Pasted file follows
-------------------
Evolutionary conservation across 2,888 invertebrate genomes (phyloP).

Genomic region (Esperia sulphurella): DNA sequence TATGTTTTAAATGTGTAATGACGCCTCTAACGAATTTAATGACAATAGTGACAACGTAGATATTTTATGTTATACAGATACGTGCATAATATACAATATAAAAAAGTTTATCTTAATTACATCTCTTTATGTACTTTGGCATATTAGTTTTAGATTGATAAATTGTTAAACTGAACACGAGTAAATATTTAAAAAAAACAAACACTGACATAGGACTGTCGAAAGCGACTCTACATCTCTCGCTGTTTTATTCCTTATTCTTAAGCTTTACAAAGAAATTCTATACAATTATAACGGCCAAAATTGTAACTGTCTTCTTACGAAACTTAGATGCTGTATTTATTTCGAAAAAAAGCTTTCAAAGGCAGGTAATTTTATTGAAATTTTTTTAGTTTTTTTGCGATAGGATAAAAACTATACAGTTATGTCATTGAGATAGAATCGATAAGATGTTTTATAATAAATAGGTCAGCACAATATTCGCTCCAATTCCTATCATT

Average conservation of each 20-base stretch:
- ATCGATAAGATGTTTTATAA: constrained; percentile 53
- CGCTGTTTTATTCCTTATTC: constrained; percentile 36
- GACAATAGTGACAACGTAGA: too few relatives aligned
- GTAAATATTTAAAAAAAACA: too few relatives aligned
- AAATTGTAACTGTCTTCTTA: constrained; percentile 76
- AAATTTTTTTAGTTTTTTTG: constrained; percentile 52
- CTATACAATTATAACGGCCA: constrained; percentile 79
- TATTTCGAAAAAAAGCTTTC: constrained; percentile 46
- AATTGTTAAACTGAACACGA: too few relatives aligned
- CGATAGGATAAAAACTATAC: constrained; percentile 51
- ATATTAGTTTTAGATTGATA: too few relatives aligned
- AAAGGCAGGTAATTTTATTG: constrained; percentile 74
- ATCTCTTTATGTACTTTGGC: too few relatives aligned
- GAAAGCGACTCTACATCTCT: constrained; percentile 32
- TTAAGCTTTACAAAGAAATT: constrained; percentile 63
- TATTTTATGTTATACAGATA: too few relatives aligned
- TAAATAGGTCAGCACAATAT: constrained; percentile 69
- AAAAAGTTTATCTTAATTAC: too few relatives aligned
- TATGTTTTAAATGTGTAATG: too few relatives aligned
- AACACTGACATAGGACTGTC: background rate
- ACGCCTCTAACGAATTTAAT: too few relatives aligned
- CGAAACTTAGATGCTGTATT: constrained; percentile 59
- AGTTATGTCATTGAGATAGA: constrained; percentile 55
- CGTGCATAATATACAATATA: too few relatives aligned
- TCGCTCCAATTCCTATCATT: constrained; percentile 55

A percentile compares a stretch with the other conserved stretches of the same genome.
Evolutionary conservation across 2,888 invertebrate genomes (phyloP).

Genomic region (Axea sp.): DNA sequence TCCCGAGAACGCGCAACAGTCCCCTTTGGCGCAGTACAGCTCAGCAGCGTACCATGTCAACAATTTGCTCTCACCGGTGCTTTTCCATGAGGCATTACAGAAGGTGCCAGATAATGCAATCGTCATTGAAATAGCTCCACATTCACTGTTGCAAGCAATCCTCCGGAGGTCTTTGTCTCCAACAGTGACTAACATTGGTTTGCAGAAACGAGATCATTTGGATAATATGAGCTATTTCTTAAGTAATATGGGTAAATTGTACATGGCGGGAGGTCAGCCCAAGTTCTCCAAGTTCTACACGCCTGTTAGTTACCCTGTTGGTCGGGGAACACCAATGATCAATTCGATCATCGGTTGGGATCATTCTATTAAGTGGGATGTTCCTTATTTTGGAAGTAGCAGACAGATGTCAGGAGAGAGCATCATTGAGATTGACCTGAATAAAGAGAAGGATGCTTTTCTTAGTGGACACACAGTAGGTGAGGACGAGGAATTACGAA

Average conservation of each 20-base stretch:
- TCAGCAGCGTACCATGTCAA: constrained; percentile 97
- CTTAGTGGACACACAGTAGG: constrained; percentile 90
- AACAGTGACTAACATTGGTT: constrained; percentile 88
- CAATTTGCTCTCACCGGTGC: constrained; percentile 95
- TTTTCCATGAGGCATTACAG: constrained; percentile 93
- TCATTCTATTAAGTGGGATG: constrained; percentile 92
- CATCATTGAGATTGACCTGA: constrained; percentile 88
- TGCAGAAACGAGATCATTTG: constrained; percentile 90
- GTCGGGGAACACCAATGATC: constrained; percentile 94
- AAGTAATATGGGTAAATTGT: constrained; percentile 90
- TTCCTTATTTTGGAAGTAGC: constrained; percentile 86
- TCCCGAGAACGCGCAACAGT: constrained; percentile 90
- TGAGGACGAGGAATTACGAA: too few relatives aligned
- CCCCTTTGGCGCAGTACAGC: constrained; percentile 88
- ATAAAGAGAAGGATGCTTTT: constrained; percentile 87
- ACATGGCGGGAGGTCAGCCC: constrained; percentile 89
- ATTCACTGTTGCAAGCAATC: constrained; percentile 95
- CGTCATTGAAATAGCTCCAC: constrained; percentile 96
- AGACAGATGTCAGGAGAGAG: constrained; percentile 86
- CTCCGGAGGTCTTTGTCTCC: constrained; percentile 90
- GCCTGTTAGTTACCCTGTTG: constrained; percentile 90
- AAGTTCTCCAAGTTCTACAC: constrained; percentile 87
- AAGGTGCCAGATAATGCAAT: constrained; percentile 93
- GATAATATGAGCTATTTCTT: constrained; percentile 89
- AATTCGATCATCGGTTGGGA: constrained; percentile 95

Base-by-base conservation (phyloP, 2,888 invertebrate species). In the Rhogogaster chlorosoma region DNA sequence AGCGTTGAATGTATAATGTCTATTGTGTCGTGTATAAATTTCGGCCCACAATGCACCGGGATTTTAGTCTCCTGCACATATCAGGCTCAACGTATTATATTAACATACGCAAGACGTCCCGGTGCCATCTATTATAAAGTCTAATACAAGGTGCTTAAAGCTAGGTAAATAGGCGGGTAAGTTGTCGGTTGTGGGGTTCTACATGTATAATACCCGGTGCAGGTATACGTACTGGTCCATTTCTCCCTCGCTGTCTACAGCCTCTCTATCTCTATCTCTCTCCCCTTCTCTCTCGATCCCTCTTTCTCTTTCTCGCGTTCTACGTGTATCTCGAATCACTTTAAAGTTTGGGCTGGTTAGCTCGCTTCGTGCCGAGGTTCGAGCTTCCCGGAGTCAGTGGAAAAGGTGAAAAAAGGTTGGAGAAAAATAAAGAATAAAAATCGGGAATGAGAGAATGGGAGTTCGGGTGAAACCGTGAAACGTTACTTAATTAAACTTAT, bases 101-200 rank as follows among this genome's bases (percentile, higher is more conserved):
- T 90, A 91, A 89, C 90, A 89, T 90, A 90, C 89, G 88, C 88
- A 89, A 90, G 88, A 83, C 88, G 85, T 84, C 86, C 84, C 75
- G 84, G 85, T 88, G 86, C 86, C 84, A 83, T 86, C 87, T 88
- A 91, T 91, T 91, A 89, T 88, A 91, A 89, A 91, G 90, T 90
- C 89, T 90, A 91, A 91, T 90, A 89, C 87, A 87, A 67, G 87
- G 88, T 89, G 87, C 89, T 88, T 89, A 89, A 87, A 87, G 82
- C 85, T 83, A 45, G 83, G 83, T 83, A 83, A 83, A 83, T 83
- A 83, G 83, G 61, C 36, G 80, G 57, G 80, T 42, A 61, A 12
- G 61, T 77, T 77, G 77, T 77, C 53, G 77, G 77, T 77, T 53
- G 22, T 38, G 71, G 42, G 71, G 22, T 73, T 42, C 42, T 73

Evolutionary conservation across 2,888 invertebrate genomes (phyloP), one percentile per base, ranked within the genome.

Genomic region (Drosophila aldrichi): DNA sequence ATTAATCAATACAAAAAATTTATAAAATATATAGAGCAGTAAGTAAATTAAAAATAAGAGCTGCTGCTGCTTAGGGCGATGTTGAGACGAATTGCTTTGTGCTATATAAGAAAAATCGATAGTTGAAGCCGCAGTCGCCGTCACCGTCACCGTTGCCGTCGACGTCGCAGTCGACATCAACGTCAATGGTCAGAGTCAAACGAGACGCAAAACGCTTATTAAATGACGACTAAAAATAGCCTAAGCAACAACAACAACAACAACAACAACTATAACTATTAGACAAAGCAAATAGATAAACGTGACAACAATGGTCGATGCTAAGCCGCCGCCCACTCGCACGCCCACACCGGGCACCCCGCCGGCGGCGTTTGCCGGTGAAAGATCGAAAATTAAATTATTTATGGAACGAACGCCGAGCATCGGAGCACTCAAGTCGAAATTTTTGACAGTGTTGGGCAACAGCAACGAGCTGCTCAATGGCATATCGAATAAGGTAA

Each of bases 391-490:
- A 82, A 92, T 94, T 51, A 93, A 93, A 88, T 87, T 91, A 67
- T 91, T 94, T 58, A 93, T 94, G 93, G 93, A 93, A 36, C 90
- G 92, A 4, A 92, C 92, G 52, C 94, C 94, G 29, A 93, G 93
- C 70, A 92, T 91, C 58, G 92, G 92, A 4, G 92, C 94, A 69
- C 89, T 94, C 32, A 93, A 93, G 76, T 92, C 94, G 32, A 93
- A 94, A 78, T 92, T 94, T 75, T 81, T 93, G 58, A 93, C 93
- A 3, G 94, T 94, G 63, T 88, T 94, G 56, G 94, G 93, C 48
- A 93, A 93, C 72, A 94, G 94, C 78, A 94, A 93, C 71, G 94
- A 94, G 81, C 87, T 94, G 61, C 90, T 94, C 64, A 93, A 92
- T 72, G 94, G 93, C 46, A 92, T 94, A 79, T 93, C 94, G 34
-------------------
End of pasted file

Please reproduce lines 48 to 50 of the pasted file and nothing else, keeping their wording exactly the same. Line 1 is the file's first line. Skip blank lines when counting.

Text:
- ACATGGCGGGAGGTCAGCCC: constrained; percentile 89
- ATTCACTGTTGCAAGCAATC: constrained; percentile 95
- CGTCATTGAAATAGCTCCAC: constrained; percentile 96